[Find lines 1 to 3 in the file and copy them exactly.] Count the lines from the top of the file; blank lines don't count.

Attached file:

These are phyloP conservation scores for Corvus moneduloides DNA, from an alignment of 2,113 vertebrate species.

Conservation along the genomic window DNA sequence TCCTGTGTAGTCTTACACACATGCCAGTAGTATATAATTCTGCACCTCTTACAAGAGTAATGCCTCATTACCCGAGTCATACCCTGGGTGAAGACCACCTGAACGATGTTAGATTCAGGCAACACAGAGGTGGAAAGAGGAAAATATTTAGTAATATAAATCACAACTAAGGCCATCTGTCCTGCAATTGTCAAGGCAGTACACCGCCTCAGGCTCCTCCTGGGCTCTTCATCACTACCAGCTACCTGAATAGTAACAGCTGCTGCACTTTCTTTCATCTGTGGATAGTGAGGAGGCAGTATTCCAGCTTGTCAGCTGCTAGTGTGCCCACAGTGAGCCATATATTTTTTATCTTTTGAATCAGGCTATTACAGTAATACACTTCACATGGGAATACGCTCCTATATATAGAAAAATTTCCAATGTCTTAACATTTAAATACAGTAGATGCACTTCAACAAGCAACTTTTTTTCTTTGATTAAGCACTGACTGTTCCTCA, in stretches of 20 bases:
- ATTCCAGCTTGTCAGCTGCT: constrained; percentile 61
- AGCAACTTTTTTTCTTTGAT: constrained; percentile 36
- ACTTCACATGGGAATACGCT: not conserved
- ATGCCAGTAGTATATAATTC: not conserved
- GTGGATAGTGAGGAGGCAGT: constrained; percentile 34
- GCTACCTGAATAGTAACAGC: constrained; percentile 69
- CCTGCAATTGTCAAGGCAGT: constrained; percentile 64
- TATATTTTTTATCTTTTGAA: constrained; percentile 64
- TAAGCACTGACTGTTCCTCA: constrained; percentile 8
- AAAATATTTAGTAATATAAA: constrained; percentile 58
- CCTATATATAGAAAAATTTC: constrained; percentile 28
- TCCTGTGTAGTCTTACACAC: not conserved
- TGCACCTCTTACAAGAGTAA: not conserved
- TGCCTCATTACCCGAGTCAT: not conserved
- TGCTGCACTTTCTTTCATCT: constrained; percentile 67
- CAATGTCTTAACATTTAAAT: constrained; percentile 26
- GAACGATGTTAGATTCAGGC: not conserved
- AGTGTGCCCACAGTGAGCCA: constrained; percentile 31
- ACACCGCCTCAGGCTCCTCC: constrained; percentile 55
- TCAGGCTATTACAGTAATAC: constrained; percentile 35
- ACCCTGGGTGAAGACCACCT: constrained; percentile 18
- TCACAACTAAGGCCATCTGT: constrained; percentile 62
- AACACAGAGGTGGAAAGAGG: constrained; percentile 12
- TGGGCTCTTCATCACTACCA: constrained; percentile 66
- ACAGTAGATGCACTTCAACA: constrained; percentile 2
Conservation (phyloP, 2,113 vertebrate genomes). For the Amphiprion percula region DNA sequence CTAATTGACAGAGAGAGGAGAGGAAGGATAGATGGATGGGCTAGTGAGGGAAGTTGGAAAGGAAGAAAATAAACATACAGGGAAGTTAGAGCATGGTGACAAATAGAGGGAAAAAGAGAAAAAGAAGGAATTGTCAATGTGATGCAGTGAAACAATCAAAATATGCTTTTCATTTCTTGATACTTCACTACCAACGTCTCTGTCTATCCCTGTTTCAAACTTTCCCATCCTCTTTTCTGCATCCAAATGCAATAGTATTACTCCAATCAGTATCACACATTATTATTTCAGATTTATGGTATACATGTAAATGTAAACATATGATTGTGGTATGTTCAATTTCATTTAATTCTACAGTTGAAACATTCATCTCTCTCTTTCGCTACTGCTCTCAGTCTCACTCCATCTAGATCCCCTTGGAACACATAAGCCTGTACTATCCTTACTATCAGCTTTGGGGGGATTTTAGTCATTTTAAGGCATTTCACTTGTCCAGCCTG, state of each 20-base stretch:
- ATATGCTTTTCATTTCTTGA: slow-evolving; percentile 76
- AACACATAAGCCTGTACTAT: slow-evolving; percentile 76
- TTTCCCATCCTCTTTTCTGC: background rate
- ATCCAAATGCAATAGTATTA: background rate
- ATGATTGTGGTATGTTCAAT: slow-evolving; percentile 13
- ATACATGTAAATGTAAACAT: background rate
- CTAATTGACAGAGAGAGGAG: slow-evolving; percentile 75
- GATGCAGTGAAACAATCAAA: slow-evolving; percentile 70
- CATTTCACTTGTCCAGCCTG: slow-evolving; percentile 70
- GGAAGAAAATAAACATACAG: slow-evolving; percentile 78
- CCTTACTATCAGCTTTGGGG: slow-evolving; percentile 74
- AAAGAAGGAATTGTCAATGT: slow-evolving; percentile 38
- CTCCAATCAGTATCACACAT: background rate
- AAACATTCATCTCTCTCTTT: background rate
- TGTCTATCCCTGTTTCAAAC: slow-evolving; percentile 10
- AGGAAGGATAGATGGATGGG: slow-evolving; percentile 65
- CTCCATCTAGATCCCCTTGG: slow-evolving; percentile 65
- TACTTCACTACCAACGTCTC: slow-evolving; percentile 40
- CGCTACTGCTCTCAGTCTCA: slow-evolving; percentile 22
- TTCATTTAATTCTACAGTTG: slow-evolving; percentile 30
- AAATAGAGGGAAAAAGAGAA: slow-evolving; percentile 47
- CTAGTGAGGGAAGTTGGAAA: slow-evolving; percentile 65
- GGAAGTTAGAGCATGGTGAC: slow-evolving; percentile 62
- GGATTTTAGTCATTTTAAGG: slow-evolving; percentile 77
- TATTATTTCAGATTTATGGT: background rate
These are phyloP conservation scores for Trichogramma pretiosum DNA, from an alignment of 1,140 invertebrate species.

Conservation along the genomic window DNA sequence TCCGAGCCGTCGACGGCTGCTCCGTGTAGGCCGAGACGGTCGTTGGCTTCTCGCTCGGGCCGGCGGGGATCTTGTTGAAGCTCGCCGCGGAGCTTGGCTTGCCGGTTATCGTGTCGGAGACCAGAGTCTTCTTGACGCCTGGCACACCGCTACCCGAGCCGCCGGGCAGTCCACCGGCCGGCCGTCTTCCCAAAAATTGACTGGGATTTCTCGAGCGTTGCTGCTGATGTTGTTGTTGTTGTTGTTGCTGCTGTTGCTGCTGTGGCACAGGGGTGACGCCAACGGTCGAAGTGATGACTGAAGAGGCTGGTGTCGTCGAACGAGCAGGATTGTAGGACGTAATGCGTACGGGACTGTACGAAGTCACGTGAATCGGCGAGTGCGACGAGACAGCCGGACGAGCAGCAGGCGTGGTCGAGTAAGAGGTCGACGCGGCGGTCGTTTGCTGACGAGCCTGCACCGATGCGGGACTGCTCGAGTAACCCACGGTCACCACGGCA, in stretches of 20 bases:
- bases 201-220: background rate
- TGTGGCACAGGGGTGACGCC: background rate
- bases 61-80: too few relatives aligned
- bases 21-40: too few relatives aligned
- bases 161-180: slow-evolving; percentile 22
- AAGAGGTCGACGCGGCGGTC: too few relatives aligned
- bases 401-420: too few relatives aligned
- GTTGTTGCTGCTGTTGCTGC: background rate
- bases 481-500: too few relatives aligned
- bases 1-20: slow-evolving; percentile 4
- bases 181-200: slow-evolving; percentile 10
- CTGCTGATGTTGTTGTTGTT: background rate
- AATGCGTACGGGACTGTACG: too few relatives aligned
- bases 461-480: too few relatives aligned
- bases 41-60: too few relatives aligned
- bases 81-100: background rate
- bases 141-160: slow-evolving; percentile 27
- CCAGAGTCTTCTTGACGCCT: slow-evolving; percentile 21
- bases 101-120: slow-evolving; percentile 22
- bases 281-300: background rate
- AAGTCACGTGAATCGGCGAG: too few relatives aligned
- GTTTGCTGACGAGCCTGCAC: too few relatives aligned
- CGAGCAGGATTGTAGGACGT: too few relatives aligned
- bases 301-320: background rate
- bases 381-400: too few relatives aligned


These are phyloP conservation scores for Corvus moneduloides DNA, from an alignment of 2,113 vertebrate species.

Conservation along the genomic window DNA sequence TCCTGTGTAGTCTTACACACATGCCAGTAGTATATAATTCTGCACCTCTTACAAGAGTAATGCCTCATTACCCGAGTCATACCCTGGGTGAAGACCACCTGAACGATGTTAGATTCAGGCAACACAGAGGTGGAAAGAGGAAAATATTTAGTAATATAAATCACAACTAAGGCCATCTGTCCTGCAATTGTCAAGGCAGTACACCGCCTCAGGCTCCTCCTGGGCTCTTCATCACTACCAGCTACCTGAATAGTAACAGCTGCTGCACTTTCTTTCATCTGTGGATAGTGAGGAGGCAGTATTCCAGCTTGTCAGCTGCTAGTGTGCCCACAGTGAGCCATATATTTTTTATCTTTTGAATCAGGCTATTACAGTAATACACTTCACATGGGAATACGCTCCTATATATAGAAAAATTTCCAATGTCTTAACATTTAAATACAGTAGATGCACTTCAACAAGCAACTTTTTTTCTTTGATTAAGCACTGACTGTTCCTCA, in stretches of 20 bases:
- ATTCCAGCTTGTCAGCTGCT: constrained; percentile 61